Analyzing the Impact of the ‘‘Code-FLEX Act of 2015’’
The “Coding Flexibility in Healthcare Act of 2015’’ or the ‘‘Code-FLEX Act of 2015’’ was recently introduced in Congress. The Code-FLEX Act requires that Medicare allow claims to be submitted in either ICD-10 or ICD-9 for the 180 days following the implementation of ICD-10. While a dual coding system may sound straightforward, it would require extremely complex and costly changes to major payment, clearinghouse and provider systems that are not practical or feasible. It is simply unworkable, costly, confusing. Indeed, CMS has clearly stated that a dual coding approach is not feasible.
Impact on Patient Care
Individual providers not only have to submit claims for their services but also have to communicate with other parts of the healthcare system. Ordering tests, prescribing and referring all require the communication of clinical information. Having different parts of the patient care process using different languages (coding systems) undermines the reliability and validity of the chain of communication. Most troubling, the communication of health information between providers would be compromised, adversely impacting the quality of patient care and increasing the potential for patient harm. Merely knowing which coding system is being used by each part of the healthcare team would be a major challenge.
Impact on Claims Payment
The massive reengineering of claims processing systems to accommodate dual coding would inevitably lead to payment errors and discrepancies and communication breakdowns due to inaccurate processing and linking of claims across providers. This could leave patients bewildered and faced with either paying bills themselves that should not be their responsibility or trying to sort out the confusion with their providers and payers. Dual coding would actually increase, not decrease, the likelihood of payment errors, serious financial disruptions for providers, and communication breakdowns. Organizations with networks of providers, such as accountable care organizations, would be unable to efficiently communicate across healthcare providers or effectively analyze costs, outcomes of care, and patient safety.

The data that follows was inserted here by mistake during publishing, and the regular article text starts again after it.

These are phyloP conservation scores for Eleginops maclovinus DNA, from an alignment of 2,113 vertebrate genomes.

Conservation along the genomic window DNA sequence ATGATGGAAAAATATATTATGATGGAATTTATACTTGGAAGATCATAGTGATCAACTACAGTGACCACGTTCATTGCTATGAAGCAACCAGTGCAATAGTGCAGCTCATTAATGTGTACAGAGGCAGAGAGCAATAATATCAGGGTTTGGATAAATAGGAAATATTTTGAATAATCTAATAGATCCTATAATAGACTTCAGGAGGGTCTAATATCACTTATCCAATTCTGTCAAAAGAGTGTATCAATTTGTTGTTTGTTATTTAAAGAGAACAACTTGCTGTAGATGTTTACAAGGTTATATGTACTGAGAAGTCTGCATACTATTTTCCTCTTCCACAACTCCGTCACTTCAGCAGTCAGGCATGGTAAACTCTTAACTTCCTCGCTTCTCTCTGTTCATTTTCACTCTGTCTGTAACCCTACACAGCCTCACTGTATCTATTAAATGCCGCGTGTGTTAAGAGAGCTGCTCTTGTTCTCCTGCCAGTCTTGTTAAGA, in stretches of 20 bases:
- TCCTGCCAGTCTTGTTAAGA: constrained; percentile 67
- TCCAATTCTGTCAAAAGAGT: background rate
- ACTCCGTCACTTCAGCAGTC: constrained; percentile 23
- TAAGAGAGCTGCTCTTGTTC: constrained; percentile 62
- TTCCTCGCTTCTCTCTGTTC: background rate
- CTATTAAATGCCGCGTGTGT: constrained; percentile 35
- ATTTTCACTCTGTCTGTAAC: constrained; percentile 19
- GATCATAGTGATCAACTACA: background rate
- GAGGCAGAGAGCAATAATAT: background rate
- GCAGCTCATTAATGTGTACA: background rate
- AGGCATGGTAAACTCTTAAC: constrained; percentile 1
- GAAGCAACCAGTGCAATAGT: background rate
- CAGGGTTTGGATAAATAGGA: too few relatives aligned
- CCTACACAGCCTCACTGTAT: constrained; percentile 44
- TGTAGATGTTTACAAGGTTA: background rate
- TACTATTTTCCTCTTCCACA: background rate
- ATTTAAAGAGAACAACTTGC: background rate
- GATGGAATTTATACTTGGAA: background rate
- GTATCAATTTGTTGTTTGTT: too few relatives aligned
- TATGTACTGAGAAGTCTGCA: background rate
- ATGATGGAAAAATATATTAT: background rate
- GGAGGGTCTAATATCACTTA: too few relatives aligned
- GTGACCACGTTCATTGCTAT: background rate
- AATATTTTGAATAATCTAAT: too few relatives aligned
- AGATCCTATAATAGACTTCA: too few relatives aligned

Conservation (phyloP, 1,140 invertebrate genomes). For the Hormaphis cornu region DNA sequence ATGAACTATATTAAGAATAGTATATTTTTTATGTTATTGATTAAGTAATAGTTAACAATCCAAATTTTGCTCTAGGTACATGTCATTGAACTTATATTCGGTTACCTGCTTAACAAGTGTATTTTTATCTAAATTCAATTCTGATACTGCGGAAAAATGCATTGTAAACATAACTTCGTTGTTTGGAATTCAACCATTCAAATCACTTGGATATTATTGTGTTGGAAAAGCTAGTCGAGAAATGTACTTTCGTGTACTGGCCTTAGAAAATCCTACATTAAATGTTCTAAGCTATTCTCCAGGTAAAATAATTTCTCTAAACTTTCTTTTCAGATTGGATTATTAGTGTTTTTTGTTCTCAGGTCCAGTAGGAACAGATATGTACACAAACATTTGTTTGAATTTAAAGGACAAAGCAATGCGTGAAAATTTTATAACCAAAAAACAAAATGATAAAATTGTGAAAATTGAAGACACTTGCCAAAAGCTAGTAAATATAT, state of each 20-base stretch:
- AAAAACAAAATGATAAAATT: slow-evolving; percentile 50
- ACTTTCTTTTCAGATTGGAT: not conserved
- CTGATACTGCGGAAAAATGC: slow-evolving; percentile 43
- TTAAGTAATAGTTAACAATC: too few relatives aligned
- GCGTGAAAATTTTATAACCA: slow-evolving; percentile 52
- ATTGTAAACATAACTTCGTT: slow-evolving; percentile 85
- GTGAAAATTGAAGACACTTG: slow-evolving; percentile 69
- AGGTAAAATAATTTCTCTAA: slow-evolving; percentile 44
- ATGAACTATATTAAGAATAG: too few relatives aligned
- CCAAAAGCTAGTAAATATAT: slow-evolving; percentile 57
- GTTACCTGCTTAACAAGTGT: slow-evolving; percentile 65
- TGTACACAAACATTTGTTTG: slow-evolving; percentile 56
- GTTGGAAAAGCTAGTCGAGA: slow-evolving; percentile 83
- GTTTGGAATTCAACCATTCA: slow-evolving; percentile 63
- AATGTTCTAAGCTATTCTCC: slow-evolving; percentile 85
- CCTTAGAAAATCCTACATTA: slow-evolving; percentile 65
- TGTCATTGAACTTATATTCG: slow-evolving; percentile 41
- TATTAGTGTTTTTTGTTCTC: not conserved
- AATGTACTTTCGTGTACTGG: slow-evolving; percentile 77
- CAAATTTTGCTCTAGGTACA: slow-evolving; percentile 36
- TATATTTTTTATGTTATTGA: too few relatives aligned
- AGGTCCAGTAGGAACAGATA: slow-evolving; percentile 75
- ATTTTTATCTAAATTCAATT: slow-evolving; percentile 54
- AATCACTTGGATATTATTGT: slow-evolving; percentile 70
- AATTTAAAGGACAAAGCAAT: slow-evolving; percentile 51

Impact on Healthcare Data
Dual coding would require that the ICD-9 and ICD-10 versions of all systems be identical. The October 2015 update not only implements ICD-10 but also contains many other scheduled and required regulatory and system updates. These October regulatory and system updates have all been developed and tested based on ICD-10. The current ICD-9 version of these systems is out of date with the upcoming October ICD-10 based updates. Making the ICD-9 version of all systems compatible with the ICD-10 version and fully acceptance testing those systems would be very costly and time consuming.
The entire data infrastructure of the healthcare industry has been designed to take advantage of the standardization on a single coding standard for electronic health care transactions mandated by the Health Insurance Portability and Accountability Act of 1996 (HIPAA). This standardization has dramatically improved the overall efficiency and effectiveness of the healthcare system. Dual coding would undo this standardization requiring payment, clearinghouse and provider systems to be able to switch back and forth on a claim-by-claim basis between ICD-9 and ICD-10. Payment, quality assessment and claims adjudication systems that involved the evaluation of claims overtime and across providers would have to be rewritten to allow all possible combinations and permutations of mixed ICD-9 and ICD-10 claims
Dual Coding is Unnecessary.
The primary rationale for proposing dual coding is to protect small physician offices that do not make adequate preparations for the October 2015 transition to ICD-10 from financial harm. However, dual coding is unnecessary because CMS has existing claim submission alternatives if a provider is not able to submit an ICD-10 claim on October 1 (see the Coalition’s statement on H.R. 3018, “Coding Flexibility in Healthcare Act”). There has been much concern expressed over a possible ICD-10 related increase in the volume of RAC audits. However, the volume of RAC audits for any individual provider is capped at two percent and this cap will not change under ICD-10. In addition, CMS and the American Medical Association have announced a joint effort to assist physicians in preparing for the ICD-10 implementation that includes greater flexibility in the claims auditing and quality reporting process.
A dual coding system has the potential to undermine the data infrastructure of the entire healthcare industry negatively impact the handling of important patient clinical information. For a health care system – hospitals, health plans, providers, coders, vendors, device manufacturers, researchers, and more – that is overwhelmingly ready and has invested tens of billions of dollars to be ready, a dual coding requirement would be an unmanageable and costly burden, even for physician practices.